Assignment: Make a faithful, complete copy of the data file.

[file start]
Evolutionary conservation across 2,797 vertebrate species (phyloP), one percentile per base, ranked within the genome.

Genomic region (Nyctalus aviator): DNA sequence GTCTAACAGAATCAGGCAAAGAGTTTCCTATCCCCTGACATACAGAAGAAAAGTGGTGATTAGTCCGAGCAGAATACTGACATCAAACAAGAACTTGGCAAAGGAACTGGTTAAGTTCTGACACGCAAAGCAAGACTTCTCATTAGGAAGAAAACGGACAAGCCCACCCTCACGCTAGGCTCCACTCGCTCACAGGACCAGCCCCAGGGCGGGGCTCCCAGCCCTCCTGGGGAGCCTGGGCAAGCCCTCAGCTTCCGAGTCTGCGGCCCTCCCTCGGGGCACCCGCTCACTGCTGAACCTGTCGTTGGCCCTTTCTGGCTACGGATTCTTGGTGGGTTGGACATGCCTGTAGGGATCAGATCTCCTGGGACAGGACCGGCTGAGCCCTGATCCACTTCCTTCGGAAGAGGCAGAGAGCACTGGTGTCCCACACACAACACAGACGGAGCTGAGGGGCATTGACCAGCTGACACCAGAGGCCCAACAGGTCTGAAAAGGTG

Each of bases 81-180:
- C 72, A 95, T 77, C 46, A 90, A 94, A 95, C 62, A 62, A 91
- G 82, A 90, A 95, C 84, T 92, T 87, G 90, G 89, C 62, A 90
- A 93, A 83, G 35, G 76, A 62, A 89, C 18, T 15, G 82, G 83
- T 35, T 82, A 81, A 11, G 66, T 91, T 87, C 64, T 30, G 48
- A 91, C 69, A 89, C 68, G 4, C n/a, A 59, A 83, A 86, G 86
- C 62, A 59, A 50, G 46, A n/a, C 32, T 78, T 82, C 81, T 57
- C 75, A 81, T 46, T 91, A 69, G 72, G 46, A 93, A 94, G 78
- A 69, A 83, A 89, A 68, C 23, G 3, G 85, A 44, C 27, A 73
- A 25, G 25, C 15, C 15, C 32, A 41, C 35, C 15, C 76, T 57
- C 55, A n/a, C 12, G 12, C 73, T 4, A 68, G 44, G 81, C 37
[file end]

Evolutionary conservation across 2,797 vertebrate species (phyloP), one percentile per base, ranked within the genome.

Genomic region (Nyctalus aviator): DNA sequence GTCTAACAGAATCAGGCAAAGAGTTTCCTATCCCCTGACATACAGAAGAAAAGTGGTGATTAGTCCGAGCAGAATACTGACATCAAACAAGAACTTGGCAAAGGAACTGGTTAAGTTCTGACACGCAAAGCAAGACTTCTCATTAGGAAGAAAACGGACAAGCCCACCCTCACGCTAGGCTCCACTCGCTCACAGGACCAGCCCCAGGGCGGGGCTCCCAGCCCTCCTGGGGAGCCTGGGCAAGCCCTCAGCTTCCGAGTCTGCGGCCCTCCCTCGGGGCACCCGCTCACTGCTGAACCTGTCGTTGGCCCTTTCTGGCTACGGATTCTTGGTGGGTTGGACATGCCTGTAGGGATCAGATCTCCTGGGACAGGACCGGCTGAGCCCTGATCCACTTCCTTCGGAAGAGGCAGAGAGCACTGGTGTCCCACACACAACACAGACGGAGCTGAGGGGCATTGACCAGCTGACACCAGAGGCCCAACAGGTCTGAAAAGGTG

Each of bases 81-180:
- C 72, A 95, T 77, C 46, A 90, A 94, A 95, C 62, A 62, A 91
- G 82, A 90, A 95, C 84, T 92, T 87, G 90, G 89, C 62, A 90
- A 93, A 83, G 35, G 76, A 62, A 89, C 18, T 15, G 82, G 83
- T 35, T 82, A 81, A 11, G 66, T 91, T 87, C 64, T 30, G 48
- A 91, C 69, A 89, C 68, G 4, C n/a, A 59, A 83, A 86, G 86
- C 62, A 59, A 50, G 46, A n/a, C 32, T 78, T 82, C 81, T 57
- C 75, A 81, T 46, T 91, A 69, G 72, G 46, A 93, A 94, G 78
- A 69, A 83, A 89, A 68, C 23, G 3, G 85, A 44, C 27, A 73
- A 25, G 25, C 15, C 15, C 32, A 41, C 35, C 15, C 76, T 57
- C 55, A n/a, C 12, G 12, C 73, T 4, A 68, G 44, G 81, C 37